Vodafone wins battle for Indian giant

Click to follow
The Independent Online

vodafone won the battle to secure control of Hutchison Essar, the fourth biggest mobile operator in India, last night in a deal that will cost the British telecoms giant around $13bn (£6.7bn) in cash and debt.

vodafone had been thought to be behind in the race to win the deal, having only formally entered the bidding process last month after its chief executive Arun Sarin secured approval for an offer from Indian trade ministers.

But it emerged yesterday that Hutchison Whampoa, the Hong Kong telecoms company owned by the billionaire mogul Li Ka-Shing, has decided to sell its 67 per cent stake in Hutchison Essar to vodafone in preference to three local bidders.

The deal will cost vodafone $11bn in cash and it will assume a further $2bn of net debt.

Arun Sarin, vodafone's chief executive, said: "This is clear evidence we are succeeding in our development strategy in higher-margin emerging markets."

In addition to vodafone, whose bid valued the company at $19bn, Hutchison Whampoa also received offers from two Indian companies, Reliance Communications and the Essar Group. A third Indian company, the Hinduja Group, led the final bidding consortium. The sale has been confused by a legal dispute with the Essar Group. It already owns a third of the company and has previously claimed that it had a right of first refusal to buy, if and when Hutchison Telecom decided to sell its stake.

But a statement from Essar itself yesterday conceded defeat to its British rival. "$19bn shows just what value has been created by building Hutchison Essar as India's premium mobile service provider," said Ravi Ruia, the company's vice chairman. "vodafone has invited us to be its partner in Hutchison Essar, an offer we are evaluating."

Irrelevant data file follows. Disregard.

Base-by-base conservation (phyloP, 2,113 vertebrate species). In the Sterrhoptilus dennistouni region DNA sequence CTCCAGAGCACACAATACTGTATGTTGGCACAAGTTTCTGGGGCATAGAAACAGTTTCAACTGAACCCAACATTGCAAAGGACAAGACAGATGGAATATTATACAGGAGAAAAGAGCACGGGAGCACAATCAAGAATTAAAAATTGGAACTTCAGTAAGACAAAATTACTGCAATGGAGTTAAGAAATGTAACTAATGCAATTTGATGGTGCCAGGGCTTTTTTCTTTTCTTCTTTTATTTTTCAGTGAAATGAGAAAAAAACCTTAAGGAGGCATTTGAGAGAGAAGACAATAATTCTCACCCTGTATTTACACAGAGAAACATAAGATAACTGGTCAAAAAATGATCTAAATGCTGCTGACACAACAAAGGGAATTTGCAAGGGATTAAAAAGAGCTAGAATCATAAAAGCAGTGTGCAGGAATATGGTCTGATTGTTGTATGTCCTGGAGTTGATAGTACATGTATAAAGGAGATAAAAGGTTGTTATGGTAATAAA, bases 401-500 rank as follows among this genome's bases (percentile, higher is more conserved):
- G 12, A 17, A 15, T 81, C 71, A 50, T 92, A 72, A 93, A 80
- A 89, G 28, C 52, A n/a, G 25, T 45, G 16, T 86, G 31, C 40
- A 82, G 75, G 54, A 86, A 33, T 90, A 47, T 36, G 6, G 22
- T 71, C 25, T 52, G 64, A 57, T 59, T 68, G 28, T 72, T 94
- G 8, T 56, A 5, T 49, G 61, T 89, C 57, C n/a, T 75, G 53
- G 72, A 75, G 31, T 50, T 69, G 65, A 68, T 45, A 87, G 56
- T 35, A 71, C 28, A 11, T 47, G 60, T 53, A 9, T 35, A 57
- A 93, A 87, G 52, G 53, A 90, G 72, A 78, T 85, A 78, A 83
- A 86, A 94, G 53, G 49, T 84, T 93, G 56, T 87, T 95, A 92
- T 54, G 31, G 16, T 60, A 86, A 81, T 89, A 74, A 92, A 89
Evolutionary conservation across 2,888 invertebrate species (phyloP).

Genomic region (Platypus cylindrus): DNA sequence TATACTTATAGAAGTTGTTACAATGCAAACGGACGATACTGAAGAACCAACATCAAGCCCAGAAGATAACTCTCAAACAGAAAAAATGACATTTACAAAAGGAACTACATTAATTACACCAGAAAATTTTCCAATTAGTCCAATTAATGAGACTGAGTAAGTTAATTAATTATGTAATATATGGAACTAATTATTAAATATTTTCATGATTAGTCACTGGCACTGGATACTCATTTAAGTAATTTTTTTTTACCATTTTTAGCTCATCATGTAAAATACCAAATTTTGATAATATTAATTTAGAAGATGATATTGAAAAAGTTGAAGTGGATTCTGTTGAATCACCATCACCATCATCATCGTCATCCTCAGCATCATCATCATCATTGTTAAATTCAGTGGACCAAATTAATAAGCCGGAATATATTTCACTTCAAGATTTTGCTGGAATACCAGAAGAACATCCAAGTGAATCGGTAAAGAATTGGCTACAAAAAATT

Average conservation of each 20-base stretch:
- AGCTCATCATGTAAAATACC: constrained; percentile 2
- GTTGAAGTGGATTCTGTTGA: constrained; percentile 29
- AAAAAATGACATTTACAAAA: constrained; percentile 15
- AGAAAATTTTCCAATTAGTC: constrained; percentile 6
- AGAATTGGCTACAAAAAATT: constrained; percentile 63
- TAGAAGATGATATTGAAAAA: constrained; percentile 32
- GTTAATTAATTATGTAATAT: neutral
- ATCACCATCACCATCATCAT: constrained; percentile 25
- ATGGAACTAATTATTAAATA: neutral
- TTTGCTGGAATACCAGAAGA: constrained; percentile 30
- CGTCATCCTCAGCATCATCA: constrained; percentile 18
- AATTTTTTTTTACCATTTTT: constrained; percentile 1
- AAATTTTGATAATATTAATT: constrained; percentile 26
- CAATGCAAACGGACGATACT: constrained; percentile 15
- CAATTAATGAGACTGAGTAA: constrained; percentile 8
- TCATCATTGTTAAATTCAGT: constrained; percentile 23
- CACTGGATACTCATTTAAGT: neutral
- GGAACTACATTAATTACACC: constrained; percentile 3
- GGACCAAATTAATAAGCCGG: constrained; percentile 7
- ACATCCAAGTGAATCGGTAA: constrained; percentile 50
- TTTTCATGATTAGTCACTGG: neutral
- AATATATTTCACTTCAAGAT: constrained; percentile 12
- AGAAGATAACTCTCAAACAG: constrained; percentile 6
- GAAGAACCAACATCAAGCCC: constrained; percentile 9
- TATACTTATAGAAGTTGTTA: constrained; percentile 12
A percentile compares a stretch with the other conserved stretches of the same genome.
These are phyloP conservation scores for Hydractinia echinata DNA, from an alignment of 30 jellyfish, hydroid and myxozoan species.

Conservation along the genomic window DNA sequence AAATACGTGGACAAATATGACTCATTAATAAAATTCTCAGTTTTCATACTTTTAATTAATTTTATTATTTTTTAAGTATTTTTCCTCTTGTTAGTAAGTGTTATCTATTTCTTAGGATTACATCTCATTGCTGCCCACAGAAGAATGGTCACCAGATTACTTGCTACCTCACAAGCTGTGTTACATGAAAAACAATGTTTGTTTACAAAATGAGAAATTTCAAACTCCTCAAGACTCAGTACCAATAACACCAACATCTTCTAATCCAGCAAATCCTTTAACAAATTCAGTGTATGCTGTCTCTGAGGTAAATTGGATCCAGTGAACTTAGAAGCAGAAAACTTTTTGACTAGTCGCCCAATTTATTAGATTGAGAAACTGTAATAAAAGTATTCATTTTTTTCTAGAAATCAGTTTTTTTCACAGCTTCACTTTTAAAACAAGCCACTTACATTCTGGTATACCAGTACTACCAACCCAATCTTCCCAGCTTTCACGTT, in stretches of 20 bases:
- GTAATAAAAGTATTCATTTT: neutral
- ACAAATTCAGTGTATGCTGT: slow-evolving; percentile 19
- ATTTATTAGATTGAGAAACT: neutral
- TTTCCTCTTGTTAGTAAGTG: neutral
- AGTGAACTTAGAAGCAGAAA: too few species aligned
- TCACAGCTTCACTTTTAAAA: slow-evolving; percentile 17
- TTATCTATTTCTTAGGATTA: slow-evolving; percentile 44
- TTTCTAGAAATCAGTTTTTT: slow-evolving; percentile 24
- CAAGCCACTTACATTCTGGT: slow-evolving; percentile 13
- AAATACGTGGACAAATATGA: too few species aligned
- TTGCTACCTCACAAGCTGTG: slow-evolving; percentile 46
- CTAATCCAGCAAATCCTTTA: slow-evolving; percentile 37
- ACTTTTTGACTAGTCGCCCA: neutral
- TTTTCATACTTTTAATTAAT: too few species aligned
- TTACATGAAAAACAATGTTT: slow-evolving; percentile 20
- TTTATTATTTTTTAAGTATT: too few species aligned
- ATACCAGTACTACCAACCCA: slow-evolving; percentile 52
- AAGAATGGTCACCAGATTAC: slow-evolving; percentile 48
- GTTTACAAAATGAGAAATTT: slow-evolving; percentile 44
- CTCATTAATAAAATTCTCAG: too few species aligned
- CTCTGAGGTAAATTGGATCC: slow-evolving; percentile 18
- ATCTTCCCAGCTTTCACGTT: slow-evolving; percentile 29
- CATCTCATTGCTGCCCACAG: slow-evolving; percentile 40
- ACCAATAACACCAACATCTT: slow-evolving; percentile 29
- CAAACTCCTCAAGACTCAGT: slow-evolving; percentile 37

Essar's statement reflects the fact that vodafone will only be able to run the company in partnership with a local operator, because Indian regulations prevent it from holding more than 74 per cent of the company. Last night Mr Sarin said the company was its first-choice local partner but added that it would buy out Essar if necessary.

vodafone would then have to enable other minority shareholders to boost their investments in order to comply with the 74 per cent rule.

Securing control of Hutchison Essar is a coup for vodafone, which is keen to increase its exposure to the growth available in India. The company already owns 10 per cent of Bharti Airtel, India's largest mobile operator, and said yesterday that it had agreed a deal to share infrastructure with it in order to lower development costs.

In addition, Mr Sarin said he had offered Bharti the chance to buy vodafone's 5.6 per cent direct holding in the company for $1.6bn, double the $800m price it paid for the shares 15 months ago. The company will retain a 4.4 per cent indirect holding.

While 6 million new phone users sign up to mobile services in India every month, just 13 per cent of the population owns a handset, which makes it potentially hugely lucrative compared with Western markets.

Hutchison Essar, which has been operating in India since 1994, enjoys strong positions in two of the country's largest markets. Its users account for a fifth of wireless connections in New Delhi and a quarter in Mumbai.

The company's positioning explains, in part, vodafone's willingness to pay top dollar for the company. But the price tag for Hutchison Essar is likely to attract criticism from some vodafone analysts, who have previously warned the company not to overpay for Indian assets.

Mr Sarin said he was paying a fair price "for an asset that is growing at 50 per cent annually in revenue terms, with the infrastructure savings we will achieve, and with the demonstrated success of the company".